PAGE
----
There are many iconic Vineyard lifestyles available for the dreaming, but Kevin Keady is living what might be the most romantic of them all: he is a singer-songwriter (his band, the Cattle Drivers, has a cult following here) whose dayjob is a farmhand on Chappaquidick. Yes, really.
He fits the part — all aspects of it — very well: he emanates the pleasantly distracted air of a poet, but the callouses on his hand are as much from haying as from playing guitar. A fan of his described his gravely voice as “chock-full of coffee and cigarettes” (I have no idea if he indulges in either vice). He speaks well of everyone he mentions, from poet Allen Ginsberg (they used to hang out) to Will Coogan, owner of The Wharf Pub and Restaurant, where Mr. Keady’s band will be playing on Saturday night.
Born in Shirley, Mr. Keady is the middle son of five boys born in six years. He grew up an avid athlete and wanted to play pro ball, but, he laments, “my legs never grew long enough.” Although the only one of the brothers to go to prep school, he didn’t go to college. Instead, after a brief stint in Los Angeles, he settled in Northampton for nine years starting in 1982. During that time, he began to play music, and he and some friends got to know Allen Ginsburg. In 1986, he went to Cherry Valley to oversee Ginsburg’s nonprofit farm, The Committee on Poetry.
“That was a place where he would take the crazy New York scene, where they could just be chill,” Mr. Keady explains. He and a friend, after a few visits to the Cherry Valley, became live-in caretakers. “It [the caretaking gig] eventually ended and I went back to Northampton, at which time I started an open mic (with a focus on folk music). That was a pretty significant time, standing in front of the mic every Monday night for two years.”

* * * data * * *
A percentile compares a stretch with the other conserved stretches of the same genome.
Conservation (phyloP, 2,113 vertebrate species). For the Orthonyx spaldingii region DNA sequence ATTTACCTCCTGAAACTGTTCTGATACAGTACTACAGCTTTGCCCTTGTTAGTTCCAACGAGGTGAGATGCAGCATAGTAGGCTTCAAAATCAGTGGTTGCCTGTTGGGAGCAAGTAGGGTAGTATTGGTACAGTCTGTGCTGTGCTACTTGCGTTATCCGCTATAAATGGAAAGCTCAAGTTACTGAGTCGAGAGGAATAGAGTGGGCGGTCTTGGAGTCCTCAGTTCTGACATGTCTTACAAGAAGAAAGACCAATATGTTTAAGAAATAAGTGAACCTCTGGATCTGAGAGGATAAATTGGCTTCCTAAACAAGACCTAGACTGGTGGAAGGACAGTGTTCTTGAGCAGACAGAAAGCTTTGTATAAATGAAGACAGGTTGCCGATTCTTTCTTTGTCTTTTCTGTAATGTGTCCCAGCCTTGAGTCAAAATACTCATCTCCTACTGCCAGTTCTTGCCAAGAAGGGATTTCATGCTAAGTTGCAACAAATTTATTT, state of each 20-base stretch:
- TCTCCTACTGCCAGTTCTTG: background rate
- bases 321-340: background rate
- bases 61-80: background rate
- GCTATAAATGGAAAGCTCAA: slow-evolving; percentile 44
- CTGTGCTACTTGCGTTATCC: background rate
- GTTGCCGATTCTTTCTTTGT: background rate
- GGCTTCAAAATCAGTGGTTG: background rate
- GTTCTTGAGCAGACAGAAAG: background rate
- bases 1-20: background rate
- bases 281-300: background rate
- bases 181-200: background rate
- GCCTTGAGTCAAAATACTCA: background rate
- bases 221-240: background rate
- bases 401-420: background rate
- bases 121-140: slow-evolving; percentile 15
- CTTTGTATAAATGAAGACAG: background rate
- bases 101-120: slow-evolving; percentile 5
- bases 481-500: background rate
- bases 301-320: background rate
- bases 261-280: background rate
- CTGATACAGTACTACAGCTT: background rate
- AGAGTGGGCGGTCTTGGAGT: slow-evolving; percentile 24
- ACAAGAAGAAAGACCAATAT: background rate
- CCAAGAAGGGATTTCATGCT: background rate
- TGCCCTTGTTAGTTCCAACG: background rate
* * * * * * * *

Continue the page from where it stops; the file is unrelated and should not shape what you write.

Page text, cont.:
He started coming to the Vineyard in summers, as part of what he calls the Northampton enclave, in the late 80s and early 90s. Almost immediately he found his current job on Chappy, which at first was only a summer gig; after a few years the work blossomed into nine months, with year-round housing.
His job is caretaking Pimpneymouse Farm on Chappaquiddick, owned by Edith Potter. “She’s an incredible woman,” says Mr. Keady. “Yankee Magazine said she was one of the eight people saving our coastlines. She’s just a remarkable person ... that’s one of the things that I feel is unique to my situation, that I’m really tied into the farm and the life here, so I can’t separate that from what I do. I don’t pay rent but I don’t take money; I can catch striped bass without ever leaving the property. I am so grateful for the level of privacy I have. I feel very blessed to have such a unique situation. If I wasn’t on the farm I probably would leave the Island.”
His work includes haying, maintaining trails, bringing in firewood, doing lawn work on a few different houses, and helping with the care of the horses. “The hay has to come in during the summer, during certain windows of time, so I have to be very careful about my musical commitments.”
Which brings us to the other aspect of his very Vineyard life: music.
Mr. Keady started as a singer/songwriter who performed “strictly original music, because I still don’t think I have a voice that could get by singing other people’s music. So I sang my own songs for years and years and years, and went through the Wintertide [Cafe venue in Vineyard Haven] while it was here. During the course of all this time I’ve accumulated songs.”
With continued, cheerful self-deprecation he adds, “I think I use the guitar as a rhythm instrument, really. I don’t think I’m a very good guitar player.” He frequently played music with violinist Becky Tinus.